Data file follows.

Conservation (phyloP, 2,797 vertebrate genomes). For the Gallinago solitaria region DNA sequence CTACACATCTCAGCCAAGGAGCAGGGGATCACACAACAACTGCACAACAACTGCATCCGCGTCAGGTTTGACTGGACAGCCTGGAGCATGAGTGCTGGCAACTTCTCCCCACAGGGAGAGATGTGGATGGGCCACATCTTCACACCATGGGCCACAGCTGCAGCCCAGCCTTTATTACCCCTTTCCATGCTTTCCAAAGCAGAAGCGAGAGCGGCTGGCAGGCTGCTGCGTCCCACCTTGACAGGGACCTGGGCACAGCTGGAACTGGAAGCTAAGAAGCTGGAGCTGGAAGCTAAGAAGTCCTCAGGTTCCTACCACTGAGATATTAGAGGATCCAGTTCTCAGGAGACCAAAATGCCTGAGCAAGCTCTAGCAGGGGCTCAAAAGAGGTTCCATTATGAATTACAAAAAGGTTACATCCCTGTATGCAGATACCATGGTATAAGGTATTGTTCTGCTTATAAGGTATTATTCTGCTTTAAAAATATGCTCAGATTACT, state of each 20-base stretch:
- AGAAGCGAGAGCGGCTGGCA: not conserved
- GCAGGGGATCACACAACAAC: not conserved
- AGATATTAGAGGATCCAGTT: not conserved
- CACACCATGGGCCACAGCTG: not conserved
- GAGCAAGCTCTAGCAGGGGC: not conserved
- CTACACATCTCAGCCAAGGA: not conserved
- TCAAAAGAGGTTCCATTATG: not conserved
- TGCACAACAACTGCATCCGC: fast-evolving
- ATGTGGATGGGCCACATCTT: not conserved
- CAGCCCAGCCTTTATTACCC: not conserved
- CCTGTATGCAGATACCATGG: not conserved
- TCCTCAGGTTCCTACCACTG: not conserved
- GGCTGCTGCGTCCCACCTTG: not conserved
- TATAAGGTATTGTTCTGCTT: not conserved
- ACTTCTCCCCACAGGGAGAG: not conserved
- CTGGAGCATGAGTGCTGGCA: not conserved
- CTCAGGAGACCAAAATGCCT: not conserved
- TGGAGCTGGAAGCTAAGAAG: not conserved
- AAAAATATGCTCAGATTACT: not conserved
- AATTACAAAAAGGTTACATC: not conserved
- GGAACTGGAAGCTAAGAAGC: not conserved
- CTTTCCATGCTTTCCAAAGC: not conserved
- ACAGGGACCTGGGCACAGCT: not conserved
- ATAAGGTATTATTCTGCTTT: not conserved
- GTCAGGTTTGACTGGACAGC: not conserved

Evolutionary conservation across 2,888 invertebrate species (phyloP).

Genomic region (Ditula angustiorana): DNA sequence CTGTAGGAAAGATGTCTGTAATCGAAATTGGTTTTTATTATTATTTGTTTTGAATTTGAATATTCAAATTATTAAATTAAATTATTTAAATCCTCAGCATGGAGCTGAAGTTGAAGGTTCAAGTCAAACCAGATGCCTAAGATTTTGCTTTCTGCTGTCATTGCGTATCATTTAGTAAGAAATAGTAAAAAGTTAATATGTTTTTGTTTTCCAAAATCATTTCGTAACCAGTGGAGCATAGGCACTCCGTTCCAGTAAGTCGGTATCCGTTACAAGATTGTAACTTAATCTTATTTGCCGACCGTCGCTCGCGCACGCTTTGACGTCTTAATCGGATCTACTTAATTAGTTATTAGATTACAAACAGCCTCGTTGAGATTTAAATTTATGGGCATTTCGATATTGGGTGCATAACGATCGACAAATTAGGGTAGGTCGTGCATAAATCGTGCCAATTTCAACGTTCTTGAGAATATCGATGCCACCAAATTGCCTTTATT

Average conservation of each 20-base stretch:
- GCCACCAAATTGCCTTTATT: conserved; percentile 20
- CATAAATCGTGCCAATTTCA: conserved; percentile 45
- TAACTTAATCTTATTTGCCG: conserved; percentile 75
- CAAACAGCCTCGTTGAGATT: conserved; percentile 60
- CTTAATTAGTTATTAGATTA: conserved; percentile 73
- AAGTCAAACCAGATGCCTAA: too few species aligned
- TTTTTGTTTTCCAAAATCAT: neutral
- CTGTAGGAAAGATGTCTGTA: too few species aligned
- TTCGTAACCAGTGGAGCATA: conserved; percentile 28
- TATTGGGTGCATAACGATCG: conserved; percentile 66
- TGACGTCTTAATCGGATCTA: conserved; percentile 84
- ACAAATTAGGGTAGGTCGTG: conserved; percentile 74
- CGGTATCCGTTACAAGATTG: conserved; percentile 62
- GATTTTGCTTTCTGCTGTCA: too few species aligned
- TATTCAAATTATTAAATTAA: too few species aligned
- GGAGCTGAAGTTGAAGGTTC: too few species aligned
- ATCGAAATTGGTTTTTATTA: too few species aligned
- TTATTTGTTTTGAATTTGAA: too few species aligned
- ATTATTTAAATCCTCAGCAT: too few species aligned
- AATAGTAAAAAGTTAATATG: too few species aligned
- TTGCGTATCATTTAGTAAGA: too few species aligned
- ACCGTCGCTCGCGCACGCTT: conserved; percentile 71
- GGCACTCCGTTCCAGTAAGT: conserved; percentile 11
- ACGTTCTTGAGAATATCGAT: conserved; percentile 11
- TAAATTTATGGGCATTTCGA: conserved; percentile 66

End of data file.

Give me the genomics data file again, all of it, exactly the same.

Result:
Conservation (phyloP, 2,797 vertebrate genomes). For the Gallinago solitaria region DNA sequence CTACACATCTCAGCCAAGGAGCAGGGGATCACACAACAACTGCACAACAACTGCATCCGCGTCAGGTTTGACTGGACAGCCTGGAGCATGAGTGCTGGCAACTTCTCCCCACAGGGAGAGATGTGGATGGGCCACATCTTCACACCATGGGCCACAGCTGCAGCCCAGCCTTTATTACCCCTTTCCATGCTTTCCAAAGCAGAAGCGAGAGCGGCTGGCAGGCTGCTGCGTCCCACCTTGACAGGGACCTGGGCACAGCTGGAACTGGAAGCTAAGAAGCTGGAGCTGGAAGCTAAGAAGTCCTCAGGTTCCTACCACTGAGATATTAGAGGATCCAGTTCTCAGGAGACCAAAATGCCTGAGCAAGCTCTAGCAGGGGCTCAAAAGAGGTTCCATTATGAATTACAAAAAGGTTACATCCCTGTATGCAGATACCATGGTATAAGGTATTGTTCTGCTTATAAGGTATTATTCTGCTTTAAAAATATGCTCAGATTACT, state of each 20-base stretch:
- AGAAGCGAGAGCGGCTGGCA: not conserved
- GCAGGGGATCACACAACAAC: not conserved
- AGATATTAGAGGATCCAGTT: not conserved
- CACACCATGGGCCACAGCTG: not conserved
- GAGCAAGCTCTAGCAGGGGC: not conserved
- CTACACATCTCAGCCAAGGA: not conserved
- TCAAAAGAGGTTCCATTATG: not conserved
- TGCACAACAACTGCATCCGC: fast-evolving
- ATGTGGATGGGCCACATCTT: not conserved
- CAGCCCAGCCTTTATTACCC: not conserved
- CCTGTATGCAGATACCATGG: not conserved
- TCCTCAGGTTCCTACCACTG: not conserved
- GGCTGCTGCGTCCCACCTTG: not conserved
- TATAAGGTATTGTTCTGCTT: not conserved
- ACTTCTCCCCACAGGGAGAG: not conserved
- CTGGAGCATGAGTGCTGGCA: not conserved
- CTCAGGAGACCAAAATGCCT: not conserved
- TGGAGCTGGAAGCTAAGAAG: not conserved
- AAAAATATGCTCAGATTACT: not conserved
- AATTACAAAAAGGTTACATC: not conserved
- GGAACTGGAAGCTAAGAAGC: not conserved
- CTTTCCATGCTTTCCAAAGC: not conserved
- ACAGGGACCTGGGCACAGCT: not conserved
- ATAAGGTATTATTCTGCTTT: not conserved
- GTCAGGTTTGACTGGACAGC: not conserved

Evolutionary conservation across 2,888 invertebrate species (phyloP).

Genomic region (Ditula angustiorana): DNA sequence CTGTAGGAAAGATGTCTGTAATCGAAATTGGTTTTTATTATTATTTGTTTTGAATTTGAATATTCAAATTATTAAATTAAATTATTTAAATCCTCAGCATGGAGCTGAAGTTGAAGGTTCAAGTCAAACCAGATGCCTAAGATTTTGCTTTCTGCTGTCATTGCGTATCATTTAGTAAGAAATAGTAAAAAGTTAATATGTTTTTGTTTTCCAAAATCATTTCGTAACCAGTGGAGCATAGGCACTCCGTTCCAGTAAGTCGGTATCCGTTACAAGATTGTAACTTAATCTTATTTGCCGACCGTCGCTCGCGCACGCTTTGACGTCTTAATCGGATCTACTTAATTAGTTATTAGATTACAAACAGCCTCGTTGAGATTTAAATTTATGGGCATTTCGATATTGGGTGCATAACGATCGACAAATTAGGGTAGGTCGTGCATAAATCGTGCCAATTTCAACGTTCTTGAGAATATCGATGCCACCAAATTGCCTTTATT

Average conservation of each 20-base stretch:
- GCCACCAAATTGCCTTTATT: conserved; percentile 20
- CATAAATCGTGCCAATTTCA: conserved; percentile 45
- TAACTTAATCTTATTTGCCG: conserved; percentile 75
- CAAACAGCCTCGTTGAGATT: conserved; percentile 60
- CTTAATTAGTTATTAGATTA: conserved; percentile 73
- AAGTCAAACCAGATGCCTAA: too few species aligned
- TTTTTGTTTTCCAAAATCAT: neutral
- CTGTAGGAAAGATGTCTGTA: too few species aligned
- TTCGTAACCAGTGGAGCATA: conserved; percentile 28
- TATTGGGTGCATAACGATCG: conserved; percentile 66
- TGACGTCTTAATCGGATCTA: conserved; percentile 84
- ACAAATTAGGGTAGGTCGTG: conserved; percentile 74
- CGGTATCCGTTACAAGATTG: conserved; percentile 62
- GATTTTGCTTTCTGCTGTCA: too few species aligned
- TATTCAAATTATTAAATTAA: too few species aligned
- GGAGCTGAAGTTGAAGGTTC: too few species aligned
- ATCGAAATTGGTTTTTATTA: too few species aligned
- TTATTTGTTTTGAATTTGAA: too few species aligned
- ATTATTTAAATCCTCAGCAT: too few species aligned
- AATAGTAAAAAGTTAATATG: too few species aligned
- TTGCGTATCATTTAGTAAGA: too few species aligned
- ACCGTCGCTCGCGCACGCTT: conserved; percentile 71
- GGCACTCCGTTCCAGTAAGT: conserved; percentile 11
- ACGTTCTTGAGAATATCGAT: conserved; percentile 11
- TAAATTTATGGGCATTTCGA: conserved; percentile 66